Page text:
Leptospirosis: prognostic factors associated with mortality

Abstract number: P1838

Rodríguez-Guardado A., Rodríguez Pérez M., Asensi V., Alonso P., Fernández J., Sampere A., Cartón J.A.

Background: Leptospirosis is a zoonosis that occurs worldwide. It is characterised by great clinical variability ranging from a mild flu-like illness to acute life-threatening condition. We conducted a retrospective study to identify the factors associated with the prognosis and mortality of this infection.

Methods: All the episodes of leptospirosis diagnosed in the Hospital Central de Asturias, a universitary hospital in the Northern of Spain, between 1997–2007 were retrospectively reviewed. The diagnosis was based on a positive serology using an indirect agglutination test or IgM specific ELISA and a clinical setting consistent with leptospirosis. Continuous valous were compared using Student t test or U of Man-Whitney. Categorical values were compared using Fisher's exact test or chi2-test. A p value less than to 0.05 was considered statistically significant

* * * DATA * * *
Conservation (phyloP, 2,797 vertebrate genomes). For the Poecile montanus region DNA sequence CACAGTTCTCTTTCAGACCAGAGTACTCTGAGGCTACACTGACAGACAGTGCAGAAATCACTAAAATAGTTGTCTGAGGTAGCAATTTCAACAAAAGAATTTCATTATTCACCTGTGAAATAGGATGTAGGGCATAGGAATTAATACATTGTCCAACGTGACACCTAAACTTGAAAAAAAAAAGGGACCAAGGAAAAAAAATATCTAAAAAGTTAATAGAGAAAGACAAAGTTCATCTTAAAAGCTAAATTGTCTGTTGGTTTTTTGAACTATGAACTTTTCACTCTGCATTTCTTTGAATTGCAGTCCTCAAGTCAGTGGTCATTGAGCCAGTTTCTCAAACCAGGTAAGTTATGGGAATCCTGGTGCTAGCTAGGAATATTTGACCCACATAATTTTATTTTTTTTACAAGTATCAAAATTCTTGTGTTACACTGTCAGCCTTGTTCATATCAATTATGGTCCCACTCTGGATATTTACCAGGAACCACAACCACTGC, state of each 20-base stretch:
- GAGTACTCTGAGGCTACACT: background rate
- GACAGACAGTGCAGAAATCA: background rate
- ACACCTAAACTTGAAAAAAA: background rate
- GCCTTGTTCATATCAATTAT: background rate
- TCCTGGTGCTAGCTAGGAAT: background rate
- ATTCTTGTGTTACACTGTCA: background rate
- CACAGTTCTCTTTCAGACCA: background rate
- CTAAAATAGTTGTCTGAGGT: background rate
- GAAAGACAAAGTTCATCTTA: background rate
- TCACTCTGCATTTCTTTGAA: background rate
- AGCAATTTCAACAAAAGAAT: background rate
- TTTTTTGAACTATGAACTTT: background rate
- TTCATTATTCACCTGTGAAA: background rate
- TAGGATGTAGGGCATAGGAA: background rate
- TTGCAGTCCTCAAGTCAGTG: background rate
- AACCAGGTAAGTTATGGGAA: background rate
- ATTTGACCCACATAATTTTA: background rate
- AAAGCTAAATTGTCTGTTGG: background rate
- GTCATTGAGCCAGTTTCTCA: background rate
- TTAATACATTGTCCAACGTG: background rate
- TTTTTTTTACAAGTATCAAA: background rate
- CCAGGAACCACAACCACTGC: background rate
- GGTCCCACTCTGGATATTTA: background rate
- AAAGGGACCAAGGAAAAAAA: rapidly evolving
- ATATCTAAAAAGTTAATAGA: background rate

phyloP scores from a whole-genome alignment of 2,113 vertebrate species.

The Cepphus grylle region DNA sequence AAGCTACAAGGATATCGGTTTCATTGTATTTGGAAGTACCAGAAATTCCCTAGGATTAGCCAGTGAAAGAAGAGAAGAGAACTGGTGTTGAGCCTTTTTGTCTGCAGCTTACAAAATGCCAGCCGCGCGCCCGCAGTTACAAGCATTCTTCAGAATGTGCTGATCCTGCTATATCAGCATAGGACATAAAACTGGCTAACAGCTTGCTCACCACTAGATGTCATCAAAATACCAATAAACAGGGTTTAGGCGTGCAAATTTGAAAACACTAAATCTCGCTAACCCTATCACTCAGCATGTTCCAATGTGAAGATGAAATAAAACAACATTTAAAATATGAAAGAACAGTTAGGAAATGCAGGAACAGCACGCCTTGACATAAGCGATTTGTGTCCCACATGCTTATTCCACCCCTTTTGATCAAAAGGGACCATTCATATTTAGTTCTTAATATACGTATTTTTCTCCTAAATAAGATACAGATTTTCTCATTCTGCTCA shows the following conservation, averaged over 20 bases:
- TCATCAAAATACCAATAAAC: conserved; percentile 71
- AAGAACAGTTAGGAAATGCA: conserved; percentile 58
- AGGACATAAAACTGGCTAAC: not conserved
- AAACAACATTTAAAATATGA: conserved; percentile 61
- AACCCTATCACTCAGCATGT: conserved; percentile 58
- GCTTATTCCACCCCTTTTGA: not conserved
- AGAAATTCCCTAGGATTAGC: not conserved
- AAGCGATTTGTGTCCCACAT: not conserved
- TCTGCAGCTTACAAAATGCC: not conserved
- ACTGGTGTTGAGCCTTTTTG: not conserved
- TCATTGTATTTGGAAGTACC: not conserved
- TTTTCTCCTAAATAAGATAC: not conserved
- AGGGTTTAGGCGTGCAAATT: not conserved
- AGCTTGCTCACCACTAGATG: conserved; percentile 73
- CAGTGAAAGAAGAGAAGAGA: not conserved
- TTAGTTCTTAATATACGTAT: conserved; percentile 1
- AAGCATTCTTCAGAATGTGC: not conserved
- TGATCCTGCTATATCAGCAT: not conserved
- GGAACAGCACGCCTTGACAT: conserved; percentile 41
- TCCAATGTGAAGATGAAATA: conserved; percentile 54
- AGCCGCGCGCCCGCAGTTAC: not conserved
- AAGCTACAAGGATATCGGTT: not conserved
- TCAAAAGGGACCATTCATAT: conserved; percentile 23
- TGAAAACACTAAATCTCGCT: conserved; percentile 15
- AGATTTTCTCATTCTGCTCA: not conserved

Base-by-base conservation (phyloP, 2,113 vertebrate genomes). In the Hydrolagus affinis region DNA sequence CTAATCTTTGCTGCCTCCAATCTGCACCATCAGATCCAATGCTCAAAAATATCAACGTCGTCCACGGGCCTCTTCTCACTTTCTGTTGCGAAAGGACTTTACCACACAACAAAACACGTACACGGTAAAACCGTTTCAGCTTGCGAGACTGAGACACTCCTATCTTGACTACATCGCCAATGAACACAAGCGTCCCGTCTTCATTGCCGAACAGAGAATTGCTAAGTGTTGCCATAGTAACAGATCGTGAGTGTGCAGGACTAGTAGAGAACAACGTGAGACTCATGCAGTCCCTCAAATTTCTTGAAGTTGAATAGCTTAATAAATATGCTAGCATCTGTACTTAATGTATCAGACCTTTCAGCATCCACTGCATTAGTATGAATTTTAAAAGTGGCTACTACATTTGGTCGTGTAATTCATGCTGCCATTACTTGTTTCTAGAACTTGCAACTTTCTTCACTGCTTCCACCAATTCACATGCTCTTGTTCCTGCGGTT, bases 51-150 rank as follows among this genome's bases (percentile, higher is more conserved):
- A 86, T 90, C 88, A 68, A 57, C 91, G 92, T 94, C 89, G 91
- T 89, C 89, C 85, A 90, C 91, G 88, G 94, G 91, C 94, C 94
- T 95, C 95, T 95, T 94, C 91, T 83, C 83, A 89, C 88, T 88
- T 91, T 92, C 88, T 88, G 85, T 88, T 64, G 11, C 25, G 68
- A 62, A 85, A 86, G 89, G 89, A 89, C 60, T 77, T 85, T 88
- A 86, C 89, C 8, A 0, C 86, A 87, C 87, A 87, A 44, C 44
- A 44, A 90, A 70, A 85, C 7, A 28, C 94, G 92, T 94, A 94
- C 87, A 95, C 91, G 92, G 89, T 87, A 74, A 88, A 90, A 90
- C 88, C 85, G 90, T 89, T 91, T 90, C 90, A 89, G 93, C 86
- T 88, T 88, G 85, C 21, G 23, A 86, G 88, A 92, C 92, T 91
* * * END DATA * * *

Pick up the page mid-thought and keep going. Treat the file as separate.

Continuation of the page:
Results: Twenty-three episodes were reviewed. Seventy-three (70%) patients were male, (mean age 51 years, limits 17–79). All patients have pertinent epidemiological context, including occupational exposure (19 cases) or swimming in a river (4 cases). All patients have positive agglutination from 1/32 to 1/10565 and fourteen patients have IgM positive. The mean delay between onset the first symptoms and hospital admission was 6±4 days (limits 2–18 days). In the blood test all the patients showed impaired liver function: AST (mean 465 IU/L; limits 100–4.300), ALT (mean 678 IU/L; limits 111–8.862) and bilirrubine (mean 11.68; limits 4–40). Nineteen patients showed impaired renal function: creatinine (mean: 3.6; (limits 1.2–7.6) and urea nitrogen (mean 128, limits 33–267). All patients received antibiotic treatment except one patient that dead before the treatment. The treatments were: intravenous penicillin (8 cases), ampicillin (6 cases), third-generation cefhalosporines (6 cases) and doxicycline (one case). 30% of the patients were admitted to the ICU. The most frequents complications were: distress respiratory (9 cases), haemorrhages (4 cases) and renal insufficiency (5 cases). Seven patients (30.6%) dead due to infection. The mortality was associated with: impaired renal function (P = 0.20) and presence of distress respiratory (6 vs 9, p = 0.007, OR = 0.04) in univariable and multivariable analysis.

Conclusion: The mortality of leptospirosis remains high despite the treatments and admission in intensive care unit. The mortality is associated a severe renal disease, and lung complications.

Session Details

Date: 19/04/2008
Time: 00:00-00:00
Session name: 18th European Congress of Clinical Microbiology and Infectious Diseases
Location: Barcelona, Spain
Presentation type:
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